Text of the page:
Analysts see the launch of the “Just Walkout Store” as an industry catalyst that will likely stir up competition to deploy technology in brick-and-mortar spaces and ramp up ecommerce. In addition, it’s seen as having major implications for Amazon, including the fact that more consumer data will lead to better shopping recommendations and an ever-improving customer experience. People shop differently for convenience purchases and food than they do online, so Amazon will be able to gather new and different kinds of data. The technology powering Amazon Go will likely become more widespread, and Amazon can choose to offer it to other retailers as a complement to Amazon Web Services.
Costco reported that they tried a version of scan-and-go literally 20 years ago. Customers got an RF scanning gun when they came in, and scanned their own items as they shopped. They then handed the scanner to a cashier who printed out a receipt. Costco says of course it could be a lot more efficient today, and they are currently looking at the technology again, but have no plans to introduce it or test it in the immediate future. They have done self checkout for a while, but have eliminated it at their higher volume stores because they can efficiently get people checked out without it. Sam’s Club started offering a smartphone app last October called Scan & Go that lets customers scan items as they shop and pay on their phone, skipping a physical checkout entirely.
THE FUTURE OF WORK
General Electric recently hosted a Minds + Machines conference that showed various ways technology can help workers do their jobs better and more safely. The mission of GE Digital is to integrate the worker and the digital world. One of the prototypes they showed was a suit for an electrical utility worker that has sensors sewn in that automatically cut the flow of electricity to panels, eliminating the risk of electrocution. They talked about the IIoT, the Industrial Internet of Things, which leverages internet connectivity and cloud-based data crunching to streamline the worker experience, drive efficiencies into manufacturing logistics and optimize energy resources. GE currently is known for making big-ticket hardware such as MRI machines and jet engines; they are heavily investing now in software and IIoT. GE’s open-source Predix operating system will account for $7 billion in revenue in 2016, and the company expects to hit $15 billion by 2020. Some 20,000 industrial app designers are developing for Predix. GE software researchers see a future where you would not need to be a computer whiz to use technology to solve a problem. For example, a worker who has an idea on how to solve a problem can use speech interface to dictate a request to the computer, which can then write the code that is needed to solve the problem.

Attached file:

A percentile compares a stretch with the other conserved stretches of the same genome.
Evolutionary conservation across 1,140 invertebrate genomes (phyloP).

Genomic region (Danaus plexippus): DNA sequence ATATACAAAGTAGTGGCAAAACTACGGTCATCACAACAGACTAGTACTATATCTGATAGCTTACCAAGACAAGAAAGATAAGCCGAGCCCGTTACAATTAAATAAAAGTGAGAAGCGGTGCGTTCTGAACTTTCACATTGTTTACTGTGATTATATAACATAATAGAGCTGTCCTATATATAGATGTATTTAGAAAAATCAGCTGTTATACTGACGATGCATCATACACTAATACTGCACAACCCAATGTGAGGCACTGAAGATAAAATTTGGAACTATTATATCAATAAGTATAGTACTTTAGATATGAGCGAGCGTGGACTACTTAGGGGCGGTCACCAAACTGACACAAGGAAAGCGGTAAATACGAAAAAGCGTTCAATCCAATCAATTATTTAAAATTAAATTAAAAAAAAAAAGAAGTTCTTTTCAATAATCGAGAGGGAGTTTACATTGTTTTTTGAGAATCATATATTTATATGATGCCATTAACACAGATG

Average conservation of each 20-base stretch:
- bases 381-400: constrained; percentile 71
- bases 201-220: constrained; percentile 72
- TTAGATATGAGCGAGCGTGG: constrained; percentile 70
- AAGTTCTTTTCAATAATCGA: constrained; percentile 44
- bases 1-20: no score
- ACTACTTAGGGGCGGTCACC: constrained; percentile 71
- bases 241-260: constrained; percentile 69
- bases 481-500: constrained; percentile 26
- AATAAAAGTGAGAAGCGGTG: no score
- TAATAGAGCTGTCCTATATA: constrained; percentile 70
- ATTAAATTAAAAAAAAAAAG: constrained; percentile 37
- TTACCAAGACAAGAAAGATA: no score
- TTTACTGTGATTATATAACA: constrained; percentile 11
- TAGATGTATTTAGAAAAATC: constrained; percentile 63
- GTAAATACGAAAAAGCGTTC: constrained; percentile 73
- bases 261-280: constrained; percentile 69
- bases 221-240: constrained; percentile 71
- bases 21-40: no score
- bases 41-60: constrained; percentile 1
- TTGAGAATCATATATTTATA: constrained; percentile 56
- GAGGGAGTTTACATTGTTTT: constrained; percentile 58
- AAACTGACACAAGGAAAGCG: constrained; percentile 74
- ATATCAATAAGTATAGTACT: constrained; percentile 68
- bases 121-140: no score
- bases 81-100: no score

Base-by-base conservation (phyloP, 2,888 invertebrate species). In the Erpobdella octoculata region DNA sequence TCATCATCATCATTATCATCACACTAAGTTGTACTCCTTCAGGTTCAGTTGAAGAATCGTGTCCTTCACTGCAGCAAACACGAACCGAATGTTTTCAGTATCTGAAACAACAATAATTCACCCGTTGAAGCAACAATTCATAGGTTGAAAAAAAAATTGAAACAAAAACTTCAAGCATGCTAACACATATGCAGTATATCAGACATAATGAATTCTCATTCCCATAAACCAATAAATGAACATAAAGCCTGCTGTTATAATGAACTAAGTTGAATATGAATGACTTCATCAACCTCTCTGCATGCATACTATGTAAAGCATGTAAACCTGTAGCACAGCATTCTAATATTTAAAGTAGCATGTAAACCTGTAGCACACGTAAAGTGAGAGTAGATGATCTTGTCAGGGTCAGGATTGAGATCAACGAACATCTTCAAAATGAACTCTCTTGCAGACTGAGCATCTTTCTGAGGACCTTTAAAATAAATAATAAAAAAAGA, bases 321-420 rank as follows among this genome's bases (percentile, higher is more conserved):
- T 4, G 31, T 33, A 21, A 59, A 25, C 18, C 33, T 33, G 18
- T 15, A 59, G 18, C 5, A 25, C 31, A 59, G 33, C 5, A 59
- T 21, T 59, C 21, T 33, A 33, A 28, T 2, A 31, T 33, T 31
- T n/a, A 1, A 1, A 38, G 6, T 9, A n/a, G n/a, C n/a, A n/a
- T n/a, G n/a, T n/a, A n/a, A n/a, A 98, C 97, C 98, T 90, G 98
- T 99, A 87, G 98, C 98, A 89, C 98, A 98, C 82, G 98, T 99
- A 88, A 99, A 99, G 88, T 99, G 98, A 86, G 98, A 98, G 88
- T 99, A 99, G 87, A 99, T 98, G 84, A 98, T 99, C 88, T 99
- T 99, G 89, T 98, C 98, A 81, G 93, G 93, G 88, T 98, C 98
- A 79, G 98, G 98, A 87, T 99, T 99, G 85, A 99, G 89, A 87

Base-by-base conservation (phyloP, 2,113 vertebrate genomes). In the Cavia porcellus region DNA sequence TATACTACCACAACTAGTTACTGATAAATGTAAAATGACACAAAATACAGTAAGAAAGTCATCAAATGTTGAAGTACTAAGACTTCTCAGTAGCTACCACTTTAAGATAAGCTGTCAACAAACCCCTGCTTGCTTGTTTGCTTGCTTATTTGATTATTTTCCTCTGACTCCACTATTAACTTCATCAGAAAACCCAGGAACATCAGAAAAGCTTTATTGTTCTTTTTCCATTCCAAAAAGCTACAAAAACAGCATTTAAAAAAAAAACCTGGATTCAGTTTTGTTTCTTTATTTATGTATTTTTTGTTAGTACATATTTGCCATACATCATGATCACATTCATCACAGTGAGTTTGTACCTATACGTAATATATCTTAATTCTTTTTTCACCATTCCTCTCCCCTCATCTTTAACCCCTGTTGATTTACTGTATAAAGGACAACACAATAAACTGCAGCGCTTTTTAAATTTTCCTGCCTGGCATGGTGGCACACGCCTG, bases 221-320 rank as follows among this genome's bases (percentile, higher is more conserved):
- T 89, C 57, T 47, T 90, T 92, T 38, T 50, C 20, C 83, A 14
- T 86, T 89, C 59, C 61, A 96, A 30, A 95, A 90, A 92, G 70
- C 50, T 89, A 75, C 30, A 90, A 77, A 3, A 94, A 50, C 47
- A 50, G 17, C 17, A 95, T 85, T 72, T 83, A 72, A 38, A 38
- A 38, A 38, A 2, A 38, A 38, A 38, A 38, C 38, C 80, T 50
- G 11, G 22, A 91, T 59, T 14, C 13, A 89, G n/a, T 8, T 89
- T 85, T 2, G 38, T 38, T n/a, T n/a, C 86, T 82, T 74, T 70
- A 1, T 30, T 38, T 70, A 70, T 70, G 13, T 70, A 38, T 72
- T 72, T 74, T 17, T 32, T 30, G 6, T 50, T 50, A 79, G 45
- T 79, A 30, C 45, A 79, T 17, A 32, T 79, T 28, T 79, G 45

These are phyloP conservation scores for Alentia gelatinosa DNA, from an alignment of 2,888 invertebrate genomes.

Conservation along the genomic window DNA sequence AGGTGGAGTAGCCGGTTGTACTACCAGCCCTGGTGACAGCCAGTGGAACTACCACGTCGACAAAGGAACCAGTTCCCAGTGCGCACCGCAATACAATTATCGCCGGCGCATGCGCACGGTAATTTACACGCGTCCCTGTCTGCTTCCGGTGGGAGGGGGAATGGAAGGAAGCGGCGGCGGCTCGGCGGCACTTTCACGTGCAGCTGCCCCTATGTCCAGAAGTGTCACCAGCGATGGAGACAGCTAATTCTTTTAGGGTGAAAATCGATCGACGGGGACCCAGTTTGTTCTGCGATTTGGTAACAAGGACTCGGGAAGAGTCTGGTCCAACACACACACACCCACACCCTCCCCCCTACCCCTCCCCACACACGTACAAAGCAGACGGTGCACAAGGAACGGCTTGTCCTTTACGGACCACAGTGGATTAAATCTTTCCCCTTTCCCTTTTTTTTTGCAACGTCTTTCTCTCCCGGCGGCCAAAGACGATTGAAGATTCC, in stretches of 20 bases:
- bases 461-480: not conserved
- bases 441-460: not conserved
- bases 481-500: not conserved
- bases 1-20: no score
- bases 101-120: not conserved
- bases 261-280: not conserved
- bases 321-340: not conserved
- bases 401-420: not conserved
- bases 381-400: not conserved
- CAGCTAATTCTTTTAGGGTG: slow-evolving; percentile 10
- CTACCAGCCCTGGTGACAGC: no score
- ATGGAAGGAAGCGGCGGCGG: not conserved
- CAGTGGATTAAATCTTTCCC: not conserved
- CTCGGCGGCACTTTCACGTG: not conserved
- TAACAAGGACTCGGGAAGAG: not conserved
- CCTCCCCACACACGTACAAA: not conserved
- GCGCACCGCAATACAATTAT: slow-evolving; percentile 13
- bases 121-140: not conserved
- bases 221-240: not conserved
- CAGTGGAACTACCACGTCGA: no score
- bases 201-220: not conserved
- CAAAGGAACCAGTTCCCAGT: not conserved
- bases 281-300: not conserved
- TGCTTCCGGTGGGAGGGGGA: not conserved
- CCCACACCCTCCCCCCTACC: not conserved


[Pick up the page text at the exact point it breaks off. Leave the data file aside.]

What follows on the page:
AUTOMATION ADDING JOBS
Many argue that automation kills jobs, but at Amazon’s newest and most high-tech warehouse, they need a higher head count than at a traditional warehouse, because the large staff of robots works so quickly they can process many more orders, which requires humans. Orange, pallet-sized robots that move faster than people can carry shelves full of merchandise to stations where workers can reach them. Screens show the workers what the desired item looks like and where it is placed so they can get it off the shelf quickly and accurately. Amazon has built 26 new warehouses this year, and says that the new technologies they are employing allow them to train workers in as few as two days compared to the six weeks it generally takes to train someone for a traditional warehouse job. In today’s competitive labor market, shorter training means Amazon could offer higher wages and will have less down time when people quit. Walmart has added 10 new ecommerce hubs over the past two years, along with 80 stores that ship directly to consumers. UPS has introduced color-coded scanning technology in some locations which eliminates the need for workers to memorize more than 120 ZIP codes.
MOBILE PRICE COMPARISONS
Nearly half of U.S. mobile device users ages 14 and older will use their mobile device to research a competitor’s prices when they are in a store shopping, according to a survey conducted in September 2016 by Opera Mediaworks. One-third said they looked up product reviews, and 30% would use their device to sign up for in-store promotions. However, just 12% of retail marketers told BDO USA in October that they planned to use flash sales and daily deals as a mobile marketing tactic during the holidays and just 8% planned to use mobile coupons. Some 80% of U.S. adults had either a smartphone or a home broadband subscription in 2015, according to Pew Research. However, 80% of consumers still want to go to stores and browse and shop.